What is an ‘estate’?

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especially important in divorce and family law matters, in which outcomes are often peculiar to the particular facts and circumstances of the case.
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Question: What is an ‘estate’?

Answer: The term “estate” consists of all the property a person owns or controls. This property may be in his or her sole name, held in a partnership, in a joint ownership arrangement, or through a Trust, and all other monies that would be generated on the person’s death, such as through life insurance. It includes:

(1) Real property and things attached to it (houses, buildings, barns, etc.);

(2) All personal property (including automobiles, bank accounts, stocks and bonds, mutual funds, stock options, cash, furniture, jewelry, art, collectibles, etc.);

(3) All businesses and business interests (sole proprietorships, partnerships, corporations, joint ventures, and the goodwill, inventory, tools and equipment, accounts receivable, and other business property, etc.);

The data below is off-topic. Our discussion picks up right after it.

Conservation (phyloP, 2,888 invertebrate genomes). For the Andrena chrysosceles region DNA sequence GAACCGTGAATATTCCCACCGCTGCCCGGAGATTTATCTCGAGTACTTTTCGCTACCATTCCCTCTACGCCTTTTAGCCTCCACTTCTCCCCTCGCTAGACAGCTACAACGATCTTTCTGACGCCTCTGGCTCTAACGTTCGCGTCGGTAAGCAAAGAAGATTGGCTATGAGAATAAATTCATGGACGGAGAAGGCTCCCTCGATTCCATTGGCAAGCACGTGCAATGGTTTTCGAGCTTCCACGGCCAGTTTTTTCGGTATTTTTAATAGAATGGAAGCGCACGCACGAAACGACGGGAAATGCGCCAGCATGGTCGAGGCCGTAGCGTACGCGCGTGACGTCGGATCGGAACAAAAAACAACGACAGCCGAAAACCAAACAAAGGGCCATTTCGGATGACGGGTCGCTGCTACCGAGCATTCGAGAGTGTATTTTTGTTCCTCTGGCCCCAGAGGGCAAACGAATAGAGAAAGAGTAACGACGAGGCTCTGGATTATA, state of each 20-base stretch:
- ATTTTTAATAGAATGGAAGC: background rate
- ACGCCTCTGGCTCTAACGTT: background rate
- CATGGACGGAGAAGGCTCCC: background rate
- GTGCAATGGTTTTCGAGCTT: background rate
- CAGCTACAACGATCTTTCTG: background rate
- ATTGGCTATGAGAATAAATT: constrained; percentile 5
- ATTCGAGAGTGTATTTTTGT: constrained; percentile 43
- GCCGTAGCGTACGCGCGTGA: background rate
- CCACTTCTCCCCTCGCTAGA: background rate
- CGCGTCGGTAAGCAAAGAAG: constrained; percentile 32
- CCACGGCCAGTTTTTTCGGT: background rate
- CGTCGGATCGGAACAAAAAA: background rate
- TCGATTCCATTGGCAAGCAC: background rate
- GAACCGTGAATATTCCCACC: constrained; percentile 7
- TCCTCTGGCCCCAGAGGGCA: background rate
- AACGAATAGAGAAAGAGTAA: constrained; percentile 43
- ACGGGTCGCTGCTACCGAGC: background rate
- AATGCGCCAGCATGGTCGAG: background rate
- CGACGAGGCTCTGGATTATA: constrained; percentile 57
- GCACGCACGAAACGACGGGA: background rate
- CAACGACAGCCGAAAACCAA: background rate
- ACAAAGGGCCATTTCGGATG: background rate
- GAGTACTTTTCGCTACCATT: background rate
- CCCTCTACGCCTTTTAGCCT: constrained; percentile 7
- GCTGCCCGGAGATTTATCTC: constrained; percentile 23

(4) Powers of appointment (the right to direct who gets someone else’s property);

(5) Life insurance and annuity contracts, pension benefits, IRAs, 403(b)s, etc.;

(6) All debts and obligations owed to others;

(7) All debts and obligations owed to the person or estate; and

(8) All other claims against others, such as for the pain and suffering from an auto accident.

An estate does not include assets a person has transferred to an irrevocable Trust during his or her lifetime. If a Trust is irrevocable, it means the assets can’t be taken back. So once the transfer is made, the person no longer owns or controls those assets, even if the Trust continues to benefit that person. When a person dies, other property a person owned is no longer included in that person’s estate. Property that the deceased has placed in a revocable Trust, such as a Living Trust, irrevocably belong to the Trust when the person who set up the Trust (Trustor) dies, and all the assets of the Trust are no longer part of the deceased’s estate (though they may be considered for tax purposes). Other property is also excluded from the estate when the property passes directly to another on the former owner’s death. For example, insurance policies, pension funds, and U.S. Savings Bonds with named beneficiaries, property owned with a right of survivorship, and bank accounts that pass directly to a named party (also called pay-on-death accounts and Totten Trusts) are not considered part of a deceased’s estate.

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